Wednesday, March 16, 2016

Meanwhile, on the port side

It was a bad night for Bernie Sanders. I'll know how bad as the day goes on and all the "feel the Bern" folks I encounter on social media react to events. I expect it to get all Kubler-Rossy before too long. Yes, some people are truly addled enough to believe that Bernie's insane math works, but my sense is that a lot of Bernie supporters simply recognize that Hillary Clinton is a horrible candidate and a worse human being. That hasn't changed, even as the Hillary campaign slogs through the spring mud.

My take -- there are ambitious Democrats out there who sat out this cycle primarily because they were terrified of crossing the Clintons. If I were a Democrat who wanted to be president, I'd be secretly rooting for Hillary to lose to Trump, because that loss would clear the Clintons from the field once and for all. And if Trump were to get bored with being president, or preside over a disaster, it would set the Dems up nicely for 2020.

Of course, that would assume there's a viable Democrat out there who could run. There has to be one, right? Can you name one?

14 comments:

Gino said...

I can't think of one, and it's kinda scary if you take time to ponder that.

Brian said...

John Hickenlooper, Corey Booker, Julian Castro, Anthony Foxx, Janet Napolitano, Brian Schwitzer, Jay Insley, Dannel Malloy, Elizabeth Warren, Tom Udall, Andrew Cuomo...

Brian said...

The reason you find it hard is because you're correct about Clinton sucking the air out of the room. I think it goes a long way towards explaining the lousy choices on your side, too...the smart ones didn't want to be the guy that lost to her.

The only GOP presidential candidate with a future after this year is Scott Walker. Everyone else will be the ones who couldn't beat Trump, and Trump will be the guy who broke the party and made Hillary Clinton president. Walker looks like a prescient statesman for getting out when he did and admonishing Republicans to get behind one not-Trump.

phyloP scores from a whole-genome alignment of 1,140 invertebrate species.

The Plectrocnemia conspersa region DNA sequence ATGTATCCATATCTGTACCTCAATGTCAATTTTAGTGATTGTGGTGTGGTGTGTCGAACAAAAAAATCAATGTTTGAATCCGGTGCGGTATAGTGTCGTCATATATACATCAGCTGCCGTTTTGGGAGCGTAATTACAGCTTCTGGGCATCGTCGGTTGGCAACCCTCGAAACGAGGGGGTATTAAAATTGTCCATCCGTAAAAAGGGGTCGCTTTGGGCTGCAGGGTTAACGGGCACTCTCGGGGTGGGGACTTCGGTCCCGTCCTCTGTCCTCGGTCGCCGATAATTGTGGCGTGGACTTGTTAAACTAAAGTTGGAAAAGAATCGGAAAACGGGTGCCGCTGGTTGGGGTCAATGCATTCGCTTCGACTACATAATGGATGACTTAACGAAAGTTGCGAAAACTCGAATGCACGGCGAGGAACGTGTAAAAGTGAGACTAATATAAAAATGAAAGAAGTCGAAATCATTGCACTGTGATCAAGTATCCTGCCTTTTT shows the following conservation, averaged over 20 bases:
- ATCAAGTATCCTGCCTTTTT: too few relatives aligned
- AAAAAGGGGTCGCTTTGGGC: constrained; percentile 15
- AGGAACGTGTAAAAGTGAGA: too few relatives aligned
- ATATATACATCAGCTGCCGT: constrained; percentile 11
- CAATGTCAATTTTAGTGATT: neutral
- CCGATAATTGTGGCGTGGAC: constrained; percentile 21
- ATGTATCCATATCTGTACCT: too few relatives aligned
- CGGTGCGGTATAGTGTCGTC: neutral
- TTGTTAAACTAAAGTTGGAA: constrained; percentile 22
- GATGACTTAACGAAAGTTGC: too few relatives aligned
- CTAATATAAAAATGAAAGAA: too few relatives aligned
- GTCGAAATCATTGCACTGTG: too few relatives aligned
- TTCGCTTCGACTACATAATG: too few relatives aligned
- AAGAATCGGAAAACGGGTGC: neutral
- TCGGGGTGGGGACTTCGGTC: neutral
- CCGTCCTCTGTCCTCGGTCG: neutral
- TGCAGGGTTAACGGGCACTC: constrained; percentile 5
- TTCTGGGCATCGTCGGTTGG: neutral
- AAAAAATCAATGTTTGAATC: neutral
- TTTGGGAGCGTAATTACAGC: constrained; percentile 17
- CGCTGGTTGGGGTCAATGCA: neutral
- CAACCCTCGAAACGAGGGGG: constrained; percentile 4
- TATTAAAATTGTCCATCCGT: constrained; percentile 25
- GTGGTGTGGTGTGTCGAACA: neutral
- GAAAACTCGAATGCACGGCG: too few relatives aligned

Mr. D said...

The only person on your list that would have any shot at all is Hickenlooper, or maybe Warren. Dannel Malloy? Brian Schweitzer? Seriously?

Mr. D said...

The reason you find it hard is because you're correct about Clinton sucking the air out of the room. I think it goes a long way towards explaining the lousy choices on your side, too...the smart ones didn't want to be the guy that lost to her.

The problem isn't just Clinton. The other problem is Obama, who has been such a cult of personality that he's essentially eclipsed an entire generation of politicians behind him.

Brian said...

You do realize that if you'd polled an actual random sampling of Americans (hell, even voters) six months ago, a plurality of them would have told you that Ted Cruz was the guy in Top Gun, right?

Mr. D said...

You do realize that if you'd polled an actual random sampling of Americans (hell, even voters) six months ago, a plurality of them would have told you that Ted Cruz was the guy in Top Gun, right?